'Hiking the PCT was my way back to the person I used to be.'
I would say that this is a case of long distance and wilderness being integral to the process of writing and creative thinking. Perhaps no healing would have occurred if Cheryl Strayed had walked, say, a thousand times round her local park?
7. Novelists and Fictional walkers
Whilst many authors have taken to walking for inspiration and ideas, there are also fictional characters in novels and stories who walk because it's a vital part of their character, integral to the story line.
James Joyce wrote the fat novel Ulysses, published in 1922, and shocked a gentile Edwardian public. His erratic, changeable writing style, the use of internal monologue techniques, the obscene descriptions of bodily functions and the puzzling non plot all contributed to mixed reviews for this artistic experiment.
Leading figures Stephen Dedalus, teacher and would be writer, and Leopold Bloom, a Jewish businessman, walk through the streets of Dublin for 24 hours, their lives unravelling during a series of mundane and mythological scenarios.
8. Robert Walser - The Walk
Swiss author Walser spent much of his adult life in a psychiatric hospital but managed to compile a considerable amount of written work during this time. Although written in 1917 The Walk didn't appear in English until 1955.
It's a collection of short walk stories which are fascinating, detailed observations of ordinary people and places. Walser himself liked to walk and said -
'Without walking and the contemplation of nature which is connected with it, without this equally delicious and admonishing search, I deem myself lost, and I am lost.'
9. Guy-Ernest Debord and Psychogeography
Guy-Ernest Debord, a Marxist film-maker from Paris, introduced the idea of 'free associative wandering' - drifts - through urban areas of cities and towns. This idea, put forward in a 1955 essay Introduction to a Critique of Urban Geography, became known as psychogeography.
Debord wanted people to wake up to the fact that the places they lived and worked in were becoming desolate and dead spaces, a result of the capitalist system. He was a founding member of the Situationist movement.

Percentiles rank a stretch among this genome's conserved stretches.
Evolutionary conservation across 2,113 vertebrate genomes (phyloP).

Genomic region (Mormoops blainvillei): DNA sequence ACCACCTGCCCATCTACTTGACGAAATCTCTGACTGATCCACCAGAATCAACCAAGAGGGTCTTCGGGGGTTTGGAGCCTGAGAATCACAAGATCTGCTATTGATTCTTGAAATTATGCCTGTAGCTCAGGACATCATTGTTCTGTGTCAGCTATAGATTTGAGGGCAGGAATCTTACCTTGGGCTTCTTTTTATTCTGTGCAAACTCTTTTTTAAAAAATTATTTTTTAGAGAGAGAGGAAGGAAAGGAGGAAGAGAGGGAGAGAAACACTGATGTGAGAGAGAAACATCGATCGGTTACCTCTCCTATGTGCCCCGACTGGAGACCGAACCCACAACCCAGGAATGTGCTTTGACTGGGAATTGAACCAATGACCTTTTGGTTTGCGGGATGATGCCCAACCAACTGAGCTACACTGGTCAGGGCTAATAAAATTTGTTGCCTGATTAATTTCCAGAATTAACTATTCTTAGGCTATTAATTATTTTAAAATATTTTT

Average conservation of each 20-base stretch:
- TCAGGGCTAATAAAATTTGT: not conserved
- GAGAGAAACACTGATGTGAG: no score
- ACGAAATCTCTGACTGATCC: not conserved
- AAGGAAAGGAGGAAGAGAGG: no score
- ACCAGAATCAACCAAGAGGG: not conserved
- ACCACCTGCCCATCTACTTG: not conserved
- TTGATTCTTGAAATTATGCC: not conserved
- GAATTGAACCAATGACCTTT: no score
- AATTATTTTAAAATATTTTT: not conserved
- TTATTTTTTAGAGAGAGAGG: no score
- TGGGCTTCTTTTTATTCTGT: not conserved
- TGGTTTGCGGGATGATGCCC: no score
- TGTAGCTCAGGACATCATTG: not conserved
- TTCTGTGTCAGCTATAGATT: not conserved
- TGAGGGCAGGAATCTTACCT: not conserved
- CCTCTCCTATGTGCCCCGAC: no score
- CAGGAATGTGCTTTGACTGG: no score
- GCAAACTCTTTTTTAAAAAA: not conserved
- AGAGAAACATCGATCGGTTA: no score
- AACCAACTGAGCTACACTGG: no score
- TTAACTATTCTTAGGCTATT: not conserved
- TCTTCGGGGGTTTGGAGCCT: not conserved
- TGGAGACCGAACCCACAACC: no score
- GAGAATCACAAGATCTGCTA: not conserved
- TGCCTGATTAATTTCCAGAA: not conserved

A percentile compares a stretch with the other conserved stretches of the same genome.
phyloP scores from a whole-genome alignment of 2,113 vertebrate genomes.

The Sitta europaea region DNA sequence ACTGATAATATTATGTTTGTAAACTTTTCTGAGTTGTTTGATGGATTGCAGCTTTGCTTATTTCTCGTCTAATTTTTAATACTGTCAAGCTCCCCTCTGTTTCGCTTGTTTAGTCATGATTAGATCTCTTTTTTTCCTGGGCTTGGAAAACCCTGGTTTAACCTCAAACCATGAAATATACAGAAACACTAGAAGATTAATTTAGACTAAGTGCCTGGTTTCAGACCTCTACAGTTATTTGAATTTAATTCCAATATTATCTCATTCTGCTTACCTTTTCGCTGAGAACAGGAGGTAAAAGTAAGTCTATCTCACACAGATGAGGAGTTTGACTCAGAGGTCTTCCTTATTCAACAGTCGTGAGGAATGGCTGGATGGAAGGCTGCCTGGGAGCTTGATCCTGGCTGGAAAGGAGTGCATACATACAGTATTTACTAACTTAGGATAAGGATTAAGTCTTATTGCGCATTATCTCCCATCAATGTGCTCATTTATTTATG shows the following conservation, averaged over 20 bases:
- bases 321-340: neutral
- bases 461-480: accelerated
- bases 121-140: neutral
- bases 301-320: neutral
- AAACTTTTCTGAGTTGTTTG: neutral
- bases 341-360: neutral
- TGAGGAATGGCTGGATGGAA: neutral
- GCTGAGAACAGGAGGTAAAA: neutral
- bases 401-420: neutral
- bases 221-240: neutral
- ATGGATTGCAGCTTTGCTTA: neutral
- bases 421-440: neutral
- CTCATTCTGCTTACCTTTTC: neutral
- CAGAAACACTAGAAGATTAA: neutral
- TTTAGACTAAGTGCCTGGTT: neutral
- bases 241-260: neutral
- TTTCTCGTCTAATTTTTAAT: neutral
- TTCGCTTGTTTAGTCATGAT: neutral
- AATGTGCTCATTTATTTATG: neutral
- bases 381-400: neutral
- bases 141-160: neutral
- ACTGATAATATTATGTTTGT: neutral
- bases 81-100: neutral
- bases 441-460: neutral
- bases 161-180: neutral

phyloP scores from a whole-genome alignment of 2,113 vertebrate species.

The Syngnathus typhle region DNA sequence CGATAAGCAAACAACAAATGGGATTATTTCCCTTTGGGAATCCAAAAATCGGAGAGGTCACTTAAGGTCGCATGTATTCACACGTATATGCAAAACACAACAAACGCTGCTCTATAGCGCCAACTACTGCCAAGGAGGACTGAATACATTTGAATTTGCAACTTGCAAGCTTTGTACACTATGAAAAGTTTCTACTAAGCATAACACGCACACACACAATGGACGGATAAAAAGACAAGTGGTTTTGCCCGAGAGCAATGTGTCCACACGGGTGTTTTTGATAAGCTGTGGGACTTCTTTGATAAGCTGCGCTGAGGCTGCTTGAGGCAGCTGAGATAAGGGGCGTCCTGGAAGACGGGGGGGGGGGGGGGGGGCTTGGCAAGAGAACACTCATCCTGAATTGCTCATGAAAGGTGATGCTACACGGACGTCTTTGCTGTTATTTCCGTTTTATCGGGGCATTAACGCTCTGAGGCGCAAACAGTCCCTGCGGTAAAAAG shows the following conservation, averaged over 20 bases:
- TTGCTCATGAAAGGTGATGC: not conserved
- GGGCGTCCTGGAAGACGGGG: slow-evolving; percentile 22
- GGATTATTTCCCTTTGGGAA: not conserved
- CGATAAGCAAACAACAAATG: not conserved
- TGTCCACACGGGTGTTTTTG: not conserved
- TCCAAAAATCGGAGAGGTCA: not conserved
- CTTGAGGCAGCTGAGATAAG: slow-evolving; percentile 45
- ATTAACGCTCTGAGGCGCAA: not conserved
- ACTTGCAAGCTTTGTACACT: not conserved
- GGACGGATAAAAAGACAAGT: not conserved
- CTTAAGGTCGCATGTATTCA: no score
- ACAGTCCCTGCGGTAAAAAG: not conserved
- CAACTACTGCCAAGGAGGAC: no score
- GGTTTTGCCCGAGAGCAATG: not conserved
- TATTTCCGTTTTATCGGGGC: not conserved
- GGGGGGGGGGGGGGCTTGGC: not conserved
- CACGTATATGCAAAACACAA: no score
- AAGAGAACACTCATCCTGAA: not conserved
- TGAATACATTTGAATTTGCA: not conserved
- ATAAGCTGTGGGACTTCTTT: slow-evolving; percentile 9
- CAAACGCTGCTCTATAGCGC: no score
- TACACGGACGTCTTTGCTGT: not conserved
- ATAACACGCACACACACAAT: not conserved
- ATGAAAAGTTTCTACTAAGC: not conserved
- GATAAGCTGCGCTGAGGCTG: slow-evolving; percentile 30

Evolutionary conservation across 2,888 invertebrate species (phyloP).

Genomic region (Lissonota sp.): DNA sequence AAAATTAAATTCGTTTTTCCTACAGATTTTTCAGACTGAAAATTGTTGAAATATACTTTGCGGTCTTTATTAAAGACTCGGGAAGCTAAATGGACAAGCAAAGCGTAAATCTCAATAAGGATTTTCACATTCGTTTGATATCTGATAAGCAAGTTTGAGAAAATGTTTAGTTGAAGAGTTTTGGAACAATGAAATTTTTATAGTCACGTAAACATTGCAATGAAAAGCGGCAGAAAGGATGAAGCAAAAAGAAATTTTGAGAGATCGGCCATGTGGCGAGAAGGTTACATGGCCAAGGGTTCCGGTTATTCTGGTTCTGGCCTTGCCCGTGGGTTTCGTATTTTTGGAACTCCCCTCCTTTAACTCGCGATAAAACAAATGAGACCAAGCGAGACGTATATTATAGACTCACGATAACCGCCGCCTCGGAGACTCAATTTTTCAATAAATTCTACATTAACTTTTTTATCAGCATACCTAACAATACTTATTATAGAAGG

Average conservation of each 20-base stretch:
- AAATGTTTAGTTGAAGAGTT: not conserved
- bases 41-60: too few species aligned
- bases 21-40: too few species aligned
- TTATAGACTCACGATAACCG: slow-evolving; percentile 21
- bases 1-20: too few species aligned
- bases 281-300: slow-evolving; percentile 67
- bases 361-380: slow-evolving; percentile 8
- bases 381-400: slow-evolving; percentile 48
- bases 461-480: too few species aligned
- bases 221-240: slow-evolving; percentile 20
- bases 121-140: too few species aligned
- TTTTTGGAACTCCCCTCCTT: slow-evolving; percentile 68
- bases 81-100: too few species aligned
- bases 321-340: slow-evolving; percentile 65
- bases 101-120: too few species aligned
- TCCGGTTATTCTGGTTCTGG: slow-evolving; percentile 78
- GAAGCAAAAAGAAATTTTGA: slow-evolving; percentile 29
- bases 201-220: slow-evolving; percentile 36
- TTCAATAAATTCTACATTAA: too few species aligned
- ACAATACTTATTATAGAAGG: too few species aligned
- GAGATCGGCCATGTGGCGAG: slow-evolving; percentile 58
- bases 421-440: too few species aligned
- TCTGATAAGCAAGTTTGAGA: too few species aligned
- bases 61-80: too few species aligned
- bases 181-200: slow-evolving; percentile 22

Two Books On Walking, Thinking and Creativity
Jon Cotner and Andy Fitch - Ten Walks/Two Talks
Conversations and walks in and about New York city from two clever and witty authors who combined talents to produce observations, opinion and philosophical meanderings.
Will Self - Psychogeography
Mr Self, a novelist and columnist, delves deep into the labyrinth of his entangled mind via a series of walks in various countries and environments, notably London, his home town. Satirical, ironical, he takes the original Debord idea and produces a Selfie with it. Recommended.
The common ground here shared by all of the books and writings we've been looking at is the simple act of legging it, of putting one foot after the other and following the beaten track, or just off the beaten track.
This pure and mechanical action can lead to all kinds of creative writing; from novelist to Zen poet, from the idealist to the broken hearted.
Walking can open the doors of a uniquely individual space within our minds that ordinarily we don't have access to. Science can only go so far in explaining the chemical changes within our brain that take place as soon as our legs start to bend and move.
Once we're mobile, perception combines with a momentous energy in an almost alchemical way to produce refreshment for the often beleaguered spirit.
Because many writers are alone when working the need to burst out of that labour intensive bubble and float around becomes overpowering. Some make do with pacing the room, or jollying off to the kitchen to make buckets of tea and coffee; others head for the front door, open sky, urban backstreets, country lane.
The creative thoughts and inspiration are best left unexplained - only the thoughts, ideas, texts and writings are what matter.
Norton Anthology of Poetry 2005 Norton publishers
On Love and Barley Basho 1985 Penguin
Leaves of Grass Walt Whitman 1979 The Franklin Library
© 2015 Andrew Spacey